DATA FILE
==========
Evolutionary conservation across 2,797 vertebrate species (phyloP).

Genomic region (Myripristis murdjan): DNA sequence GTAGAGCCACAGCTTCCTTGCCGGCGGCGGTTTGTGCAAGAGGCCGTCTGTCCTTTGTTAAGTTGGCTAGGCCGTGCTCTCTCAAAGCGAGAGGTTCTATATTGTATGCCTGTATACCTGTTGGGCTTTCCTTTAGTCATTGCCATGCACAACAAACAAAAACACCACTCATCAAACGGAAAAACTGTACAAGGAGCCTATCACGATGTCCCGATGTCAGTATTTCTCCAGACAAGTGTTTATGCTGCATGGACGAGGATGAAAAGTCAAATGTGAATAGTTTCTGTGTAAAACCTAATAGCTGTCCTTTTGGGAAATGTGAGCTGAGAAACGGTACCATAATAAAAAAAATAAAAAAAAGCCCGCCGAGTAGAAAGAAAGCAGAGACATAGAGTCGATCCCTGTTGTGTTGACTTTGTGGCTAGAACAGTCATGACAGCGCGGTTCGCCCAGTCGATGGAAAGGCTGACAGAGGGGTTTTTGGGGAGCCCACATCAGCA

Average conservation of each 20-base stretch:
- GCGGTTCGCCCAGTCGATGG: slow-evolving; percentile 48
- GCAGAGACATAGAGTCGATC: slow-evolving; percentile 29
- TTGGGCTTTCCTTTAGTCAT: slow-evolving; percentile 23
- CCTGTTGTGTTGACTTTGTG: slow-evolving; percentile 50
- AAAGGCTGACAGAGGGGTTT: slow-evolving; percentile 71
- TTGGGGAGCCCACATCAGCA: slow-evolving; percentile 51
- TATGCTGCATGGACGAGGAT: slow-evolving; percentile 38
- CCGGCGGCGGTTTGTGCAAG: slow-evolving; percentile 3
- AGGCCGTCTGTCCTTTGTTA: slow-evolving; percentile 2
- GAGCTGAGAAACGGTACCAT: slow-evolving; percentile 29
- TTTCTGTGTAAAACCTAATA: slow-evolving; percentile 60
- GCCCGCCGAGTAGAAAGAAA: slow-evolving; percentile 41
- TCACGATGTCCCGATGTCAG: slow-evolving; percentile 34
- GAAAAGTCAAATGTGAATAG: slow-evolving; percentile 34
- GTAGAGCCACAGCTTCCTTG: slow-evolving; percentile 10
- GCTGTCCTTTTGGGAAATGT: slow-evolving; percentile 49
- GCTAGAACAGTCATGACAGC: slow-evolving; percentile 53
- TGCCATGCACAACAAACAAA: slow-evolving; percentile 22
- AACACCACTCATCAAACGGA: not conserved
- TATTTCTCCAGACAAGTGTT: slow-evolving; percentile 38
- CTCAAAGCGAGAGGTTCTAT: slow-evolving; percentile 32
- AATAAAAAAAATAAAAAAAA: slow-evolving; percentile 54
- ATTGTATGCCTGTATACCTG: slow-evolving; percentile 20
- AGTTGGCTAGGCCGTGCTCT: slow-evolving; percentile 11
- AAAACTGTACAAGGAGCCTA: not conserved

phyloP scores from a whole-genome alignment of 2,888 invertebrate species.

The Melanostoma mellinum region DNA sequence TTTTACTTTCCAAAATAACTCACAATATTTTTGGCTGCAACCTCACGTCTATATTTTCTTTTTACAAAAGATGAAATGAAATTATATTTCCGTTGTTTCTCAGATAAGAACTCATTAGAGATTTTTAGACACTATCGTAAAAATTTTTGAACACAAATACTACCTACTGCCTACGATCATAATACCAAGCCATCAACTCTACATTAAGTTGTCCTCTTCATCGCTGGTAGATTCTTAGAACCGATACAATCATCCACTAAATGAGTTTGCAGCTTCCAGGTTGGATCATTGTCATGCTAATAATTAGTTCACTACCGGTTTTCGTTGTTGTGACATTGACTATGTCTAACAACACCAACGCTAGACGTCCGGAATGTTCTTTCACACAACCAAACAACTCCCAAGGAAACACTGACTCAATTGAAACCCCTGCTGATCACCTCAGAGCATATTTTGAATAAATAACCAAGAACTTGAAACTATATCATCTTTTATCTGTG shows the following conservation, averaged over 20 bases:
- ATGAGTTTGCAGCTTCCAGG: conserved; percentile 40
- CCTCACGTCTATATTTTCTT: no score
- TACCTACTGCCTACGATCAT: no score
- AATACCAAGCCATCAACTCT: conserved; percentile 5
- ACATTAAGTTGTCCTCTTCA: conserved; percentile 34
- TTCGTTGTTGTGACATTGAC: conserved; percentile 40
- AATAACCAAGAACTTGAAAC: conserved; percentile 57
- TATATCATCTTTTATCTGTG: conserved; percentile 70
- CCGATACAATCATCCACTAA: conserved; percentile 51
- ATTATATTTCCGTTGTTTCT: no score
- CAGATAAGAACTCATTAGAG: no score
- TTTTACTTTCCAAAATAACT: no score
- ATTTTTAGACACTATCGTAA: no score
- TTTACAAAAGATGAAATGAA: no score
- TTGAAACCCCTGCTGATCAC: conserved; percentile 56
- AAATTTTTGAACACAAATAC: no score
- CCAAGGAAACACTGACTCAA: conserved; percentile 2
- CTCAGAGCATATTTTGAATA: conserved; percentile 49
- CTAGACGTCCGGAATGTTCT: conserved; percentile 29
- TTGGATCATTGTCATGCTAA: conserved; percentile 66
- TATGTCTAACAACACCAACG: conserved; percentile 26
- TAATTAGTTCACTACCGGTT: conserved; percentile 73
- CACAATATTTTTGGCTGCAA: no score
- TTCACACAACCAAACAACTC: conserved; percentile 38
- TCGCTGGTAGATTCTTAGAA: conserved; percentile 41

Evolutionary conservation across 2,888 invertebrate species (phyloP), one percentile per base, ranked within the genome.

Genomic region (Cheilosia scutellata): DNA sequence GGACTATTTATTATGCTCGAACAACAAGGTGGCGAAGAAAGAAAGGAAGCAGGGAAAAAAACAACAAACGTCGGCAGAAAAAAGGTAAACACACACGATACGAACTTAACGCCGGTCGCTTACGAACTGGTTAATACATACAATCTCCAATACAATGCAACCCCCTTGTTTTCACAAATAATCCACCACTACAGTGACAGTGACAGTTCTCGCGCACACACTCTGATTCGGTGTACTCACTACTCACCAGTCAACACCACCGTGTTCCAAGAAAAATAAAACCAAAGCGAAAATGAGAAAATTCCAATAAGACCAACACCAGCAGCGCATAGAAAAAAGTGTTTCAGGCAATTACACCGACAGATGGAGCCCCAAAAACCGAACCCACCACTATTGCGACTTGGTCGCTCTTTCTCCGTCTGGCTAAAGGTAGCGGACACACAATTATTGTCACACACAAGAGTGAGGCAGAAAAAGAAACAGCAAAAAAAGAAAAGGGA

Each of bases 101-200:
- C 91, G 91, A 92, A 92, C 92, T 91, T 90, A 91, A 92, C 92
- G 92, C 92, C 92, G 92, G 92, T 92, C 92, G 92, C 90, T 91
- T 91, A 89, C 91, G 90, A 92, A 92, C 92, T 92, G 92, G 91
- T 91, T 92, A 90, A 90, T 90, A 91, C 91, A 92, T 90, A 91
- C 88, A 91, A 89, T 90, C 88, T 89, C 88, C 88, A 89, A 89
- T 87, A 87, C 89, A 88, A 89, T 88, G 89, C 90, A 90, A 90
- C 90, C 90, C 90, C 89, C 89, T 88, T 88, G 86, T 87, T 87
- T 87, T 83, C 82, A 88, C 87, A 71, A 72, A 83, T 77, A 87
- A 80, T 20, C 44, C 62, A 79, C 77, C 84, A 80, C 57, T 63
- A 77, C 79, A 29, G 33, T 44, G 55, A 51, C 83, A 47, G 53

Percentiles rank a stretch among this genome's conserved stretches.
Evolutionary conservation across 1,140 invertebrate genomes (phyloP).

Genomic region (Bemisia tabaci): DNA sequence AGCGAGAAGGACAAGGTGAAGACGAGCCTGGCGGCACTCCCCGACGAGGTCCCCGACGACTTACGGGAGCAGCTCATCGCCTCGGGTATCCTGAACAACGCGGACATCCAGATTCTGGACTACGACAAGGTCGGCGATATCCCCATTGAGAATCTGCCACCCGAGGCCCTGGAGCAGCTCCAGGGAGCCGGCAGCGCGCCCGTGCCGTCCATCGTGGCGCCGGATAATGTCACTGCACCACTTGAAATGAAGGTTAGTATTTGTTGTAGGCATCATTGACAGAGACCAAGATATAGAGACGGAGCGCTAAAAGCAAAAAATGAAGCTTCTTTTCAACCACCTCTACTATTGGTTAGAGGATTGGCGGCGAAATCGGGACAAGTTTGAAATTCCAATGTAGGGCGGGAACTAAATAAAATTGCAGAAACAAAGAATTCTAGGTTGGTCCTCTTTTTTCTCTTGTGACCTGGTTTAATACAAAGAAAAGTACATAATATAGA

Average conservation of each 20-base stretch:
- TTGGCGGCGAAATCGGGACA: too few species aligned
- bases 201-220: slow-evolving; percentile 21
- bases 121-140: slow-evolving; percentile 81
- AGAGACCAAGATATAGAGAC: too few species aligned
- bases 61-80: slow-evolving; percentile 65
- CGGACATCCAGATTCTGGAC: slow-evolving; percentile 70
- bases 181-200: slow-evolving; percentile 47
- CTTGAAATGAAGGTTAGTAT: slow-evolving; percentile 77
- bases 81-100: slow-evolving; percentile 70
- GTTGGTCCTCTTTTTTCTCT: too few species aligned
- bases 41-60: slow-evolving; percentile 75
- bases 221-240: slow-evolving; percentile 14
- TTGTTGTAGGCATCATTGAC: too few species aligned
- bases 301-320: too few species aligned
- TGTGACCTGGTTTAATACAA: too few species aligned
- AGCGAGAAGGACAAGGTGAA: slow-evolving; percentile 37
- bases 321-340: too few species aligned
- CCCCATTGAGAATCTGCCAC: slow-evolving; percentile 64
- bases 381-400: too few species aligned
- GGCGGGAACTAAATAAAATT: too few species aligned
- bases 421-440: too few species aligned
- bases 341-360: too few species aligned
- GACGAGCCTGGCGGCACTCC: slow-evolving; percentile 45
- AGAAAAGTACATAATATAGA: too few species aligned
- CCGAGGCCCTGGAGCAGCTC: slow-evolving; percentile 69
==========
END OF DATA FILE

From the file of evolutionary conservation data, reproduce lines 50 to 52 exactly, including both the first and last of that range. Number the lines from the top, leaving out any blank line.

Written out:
- TTGGATCATTGTCATGCTAA: conserved; percentile 66
- TATGTCTAACAACACCAACG: conserved; percentile 26
- TAATTAGTTCACTACCGGTT: conserved; percentile 73